To get you started, I have an activity that you can do on your own terms. Please see my giveaway on Auntie Stress Café for Once Upon a Piece of Paper – a collage kit that shows you how to play with paper (again). All you need are scissors, glue and your imagination to transport you into the world of creativity (and less pain). The kit comes complete with starter ideas and a packet of 100 printed pages ready for you to use. If you already use coloring books to help you be more mindful (and playful), Once Upon a Piece of Paper is billed as the next step up.

The giveaway, which is open to anyone, anywhere, closes at PT, on Friday, January 20th, 2017. Visit Giveaway: Creativity with Once Upon a Piece of Paper to find out how you can enter.

Related posts:

January 17, 2014

#499 – A dash of this, a pinch of that


A very long time ago!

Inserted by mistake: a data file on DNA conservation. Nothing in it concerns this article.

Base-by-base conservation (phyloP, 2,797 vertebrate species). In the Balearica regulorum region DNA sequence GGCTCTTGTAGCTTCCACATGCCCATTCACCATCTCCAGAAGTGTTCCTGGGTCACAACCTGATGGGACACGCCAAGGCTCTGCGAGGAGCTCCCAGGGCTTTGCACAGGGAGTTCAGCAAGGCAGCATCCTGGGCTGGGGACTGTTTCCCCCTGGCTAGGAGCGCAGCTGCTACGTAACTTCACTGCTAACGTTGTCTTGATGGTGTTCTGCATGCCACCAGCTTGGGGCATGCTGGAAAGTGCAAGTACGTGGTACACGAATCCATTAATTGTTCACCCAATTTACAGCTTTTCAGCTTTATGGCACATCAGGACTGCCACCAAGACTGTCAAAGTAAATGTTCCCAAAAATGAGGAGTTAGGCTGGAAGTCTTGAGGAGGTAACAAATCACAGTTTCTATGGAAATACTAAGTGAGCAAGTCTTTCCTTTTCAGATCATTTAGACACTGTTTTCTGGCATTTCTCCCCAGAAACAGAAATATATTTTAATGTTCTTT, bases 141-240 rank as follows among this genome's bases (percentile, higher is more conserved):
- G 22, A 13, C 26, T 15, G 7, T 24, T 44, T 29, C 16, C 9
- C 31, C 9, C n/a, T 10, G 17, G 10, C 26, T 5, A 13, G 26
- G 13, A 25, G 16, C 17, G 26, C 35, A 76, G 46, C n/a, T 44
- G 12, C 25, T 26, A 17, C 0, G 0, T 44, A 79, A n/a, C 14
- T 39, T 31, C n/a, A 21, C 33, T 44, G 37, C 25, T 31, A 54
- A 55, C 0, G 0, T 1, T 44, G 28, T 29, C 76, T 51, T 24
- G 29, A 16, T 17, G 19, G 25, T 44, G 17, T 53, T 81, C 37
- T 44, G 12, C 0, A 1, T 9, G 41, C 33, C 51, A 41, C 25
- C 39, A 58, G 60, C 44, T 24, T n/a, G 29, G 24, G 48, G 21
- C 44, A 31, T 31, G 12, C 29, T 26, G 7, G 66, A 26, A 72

“It ain’t over until the fat lady sings,” so goes a politically incorrect reference to opera singers.

As you can see by this image, the fat lady has slimmed down considerably—80 pounds, to be exact—and although this blog is soon coming to a close, you can still read my posts over on Auntie Stress Café (ASC) – no singing, though. At least, not on either of my blogs! As for the weight, yo-yo would be a good word to use. Although, in recent years I’ve either maintained or watched the numbers on the scale decrease. But that’s a story for a whole other blog.

Incidentally, I was diagnosed with rheumatoid arthritis about a year before that picture was taken. It’s been a long journey, fraught with tears, pain, sadness, contentment, laughter, disappointments, satisfaction, worry, uncertainty, frustration, anger, depression, loneliness, calm, joy, peace, … in other words, life!

We all have a story to tell, secrets to keep, gifts to give and love to share. A Rheumful of Tips (ART) is my gift to you.

So, on my second-to-last post I’d like to share a few final thoughts that didn’t make it into full-blown posts.


Always check your prescription when you get home. Recently, I discovered that although the medication was correct, the dosage was 5 times greater than prescribed!